By David Lammy, Labour Party MP for Tottenham and prospective Labour candidate for London Mayor
I’ll let you into a little secret. These opinion pieces from politicians that keep appearing in Jewish News week in, week out – and especially, funnily enough, around election time – are rarely, if ever, actually written by the politician themselves. Surprised? Sadly I am guessing that no, you are probably not. That’s why these pieces are so dreadfully boring most of the time. They are filled with platitudes of what one of their staff thinks you will want to hear and what will win them votes, not what they actually think or believe.
Well, I am different sort of politician. This is me writing this. I don’t like just talking about problems, I like acting on them. So while other politicians like to write articles raising concerns about important issues like anti-Semitism, security at our Jewish schools or housing in London, I’m more focused on actually dealing with those issues.
Let me tell you what I mean. I read at the weekend that neo-Nazis are talking about the “Jewification of Golders Green” and attacking Jewish neighbourhood watch scheme Shomrim.
I see some politicians are writing letters to the Home Secretary – very laudable indeed. But it takes a lot more than that. My first phone call on Monday morning was to Shomrim. I asked if I could go out on patrol with them, and that is exactly what I am doing (I will let you know how I get on). What’s more, I will be with the Jewish community in Golders Green on 4 July.
If Nazis want to march in Golders Green they will have to get past me first.
There are two things I’ve long believed about Jew hatred.
First, it is not just a problem for the Jewish community, it is a problem for all of us.
Second, in the words of Edmund Burke: “All that is necessary for the triumph of evil is that good men do nothing.”
That it something the Jewish community understands. So when the Muslim community came under threat in Hackney, it was Shomrim that offered to help and keep a watchful eye on local mosques and Muslim community centres. I know the Community Security Trust is the same.
This outstanding act of neighbourly kindness immediately reminded me of my own experience. I grew up next to the Broadwater Farm estate in Tottenham, studied at the University of London and practised as a barrister here.
I would not have been able to do any of that without the opportunity given to me as a result of the kindness and generosity that led four men from London’s Jewish community to put their faith in a young black boy from Tottenham and pay for me to study at Harvard when I was unable to afford the fees.
These acts are part of the strong sense of community and generosity that defines London at its best. For me, that generosity was the first stage of a long relationship with London’s Jewish community.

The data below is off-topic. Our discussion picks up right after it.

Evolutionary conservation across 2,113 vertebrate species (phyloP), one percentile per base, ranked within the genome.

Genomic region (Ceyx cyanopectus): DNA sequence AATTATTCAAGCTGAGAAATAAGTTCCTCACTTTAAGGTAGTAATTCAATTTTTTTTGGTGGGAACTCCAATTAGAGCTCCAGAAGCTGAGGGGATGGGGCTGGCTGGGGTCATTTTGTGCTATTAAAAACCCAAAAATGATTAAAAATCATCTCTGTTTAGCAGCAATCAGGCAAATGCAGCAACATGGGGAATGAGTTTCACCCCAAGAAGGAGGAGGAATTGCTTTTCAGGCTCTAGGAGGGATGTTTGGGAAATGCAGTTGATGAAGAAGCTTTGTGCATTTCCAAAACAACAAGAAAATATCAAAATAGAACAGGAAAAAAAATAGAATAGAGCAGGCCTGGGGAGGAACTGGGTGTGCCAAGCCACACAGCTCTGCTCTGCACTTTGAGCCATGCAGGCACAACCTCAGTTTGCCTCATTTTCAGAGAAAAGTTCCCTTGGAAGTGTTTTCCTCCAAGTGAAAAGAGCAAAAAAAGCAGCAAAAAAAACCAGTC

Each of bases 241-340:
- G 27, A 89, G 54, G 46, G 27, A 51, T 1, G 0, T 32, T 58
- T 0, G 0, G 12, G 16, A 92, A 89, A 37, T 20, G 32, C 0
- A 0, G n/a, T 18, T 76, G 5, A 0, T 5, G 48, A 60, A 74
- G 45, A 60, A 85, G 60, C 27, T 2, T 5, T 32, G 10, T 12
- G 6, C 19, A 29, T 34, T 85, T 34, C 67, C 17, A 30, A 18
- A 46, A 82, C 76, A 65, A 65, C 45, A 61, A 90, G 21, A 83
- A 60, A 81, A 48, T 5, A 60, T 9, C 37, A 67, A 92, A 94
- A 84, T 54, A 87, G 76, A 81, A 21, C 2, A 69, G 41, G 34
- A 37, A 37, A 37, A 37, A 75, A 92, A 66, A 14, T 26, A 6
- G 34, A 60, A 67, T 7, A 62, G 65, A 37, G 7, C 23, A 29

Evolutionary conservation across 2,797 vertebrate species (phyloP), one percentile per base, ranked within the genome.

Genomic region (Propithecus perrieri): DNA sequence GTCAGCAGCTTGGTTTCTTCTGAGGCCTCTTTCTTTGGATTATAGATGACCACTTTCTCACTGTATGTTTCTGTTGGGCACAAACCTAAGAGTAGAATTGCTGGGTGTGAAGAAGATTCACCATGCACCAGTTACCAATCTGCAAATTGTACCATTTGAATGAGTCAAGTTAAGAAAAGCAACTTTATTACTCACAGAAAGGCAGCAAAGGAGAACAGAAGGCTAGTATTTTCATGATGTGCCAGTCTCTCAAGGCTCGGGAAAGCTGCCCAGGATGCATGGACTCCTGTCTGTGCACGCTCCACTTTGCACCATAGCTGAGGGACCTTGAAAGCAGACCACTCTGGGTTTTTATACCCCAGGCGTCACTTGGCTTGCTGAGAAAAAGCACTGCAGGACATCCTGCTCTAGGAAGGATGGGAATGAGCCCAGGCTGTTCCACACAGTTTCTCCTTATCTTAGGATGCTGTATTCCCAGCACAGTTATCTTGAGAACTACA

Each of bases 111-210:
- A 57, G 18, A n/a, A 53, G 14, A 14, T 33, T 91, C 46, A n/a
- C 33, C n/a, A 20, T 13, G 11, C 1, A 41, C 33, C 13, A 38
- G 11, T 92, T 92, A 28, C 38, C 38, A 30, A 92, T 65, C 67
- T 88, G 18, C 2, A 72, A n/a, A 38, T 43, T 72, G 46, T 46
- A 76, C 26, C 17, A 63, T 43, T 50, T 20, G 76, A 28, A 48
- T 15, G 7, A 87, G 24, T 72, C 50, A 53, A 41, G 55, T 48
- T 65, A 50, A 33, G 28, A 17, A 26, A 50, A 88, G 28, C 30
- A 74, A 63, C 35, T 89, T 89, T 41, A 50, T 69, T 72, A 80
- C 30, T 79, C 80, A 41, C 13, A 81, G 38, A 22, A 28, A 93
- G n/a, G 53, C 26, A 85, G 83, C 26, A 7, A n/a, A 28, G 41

As a practising Christian, I’ve been lucky enough to experience and enjoy the warmth of the capital’s strong interfaith bonds. At a time when inequality and difficult challenges threaten that sense of togetherness, these are bonds we should be seeking to replicate across the city. Actions not words – that is the message my mother instilled in me and one I’ve tried to stay true to throughout my life. It is also the message that would define my mayoralty if I am lucky enough to be elected.
There is no doubt London’s biggest challenge is housing.
Rents are rising, young people struggle to get on the housing ladder and families are often crammed into increasingly overcrowded homes.
Meanwhile, businesses are struggling to attract employees who are put off by the impossible costs of living in London. That’s why I get so frustrated when I hear politicians talk about housing with an air of despondency and resignation. They make out there is not much we can do, when that couldn’t be further from the truth.
I’ve got a clear, comprehensive plan for building homes that is based on the principle of action over rhetoric. This week, for example, I announced that, as mayor, I would issue £10billion of London Housing Bonds to directly fund 30,000 new social homes for Londoners.
It’s the type of policy my mother would have been proud of – one that might not make the headlines, but gets the job done.
The things the next mayor must remember above all is that London is nothing without its people and its diverse communities.
Too often in the past, mayors have stood up for certain communities but not others. That’s why I believe we need a unifying figure who understands all parts of our city and is desperate to discard the political division and tribalism that has held London back. But just as importantly as that, we need one who will get the job done.
If I’ve learnt anything during my 44 years, it’s that what matters isn’t what you say, but what you do.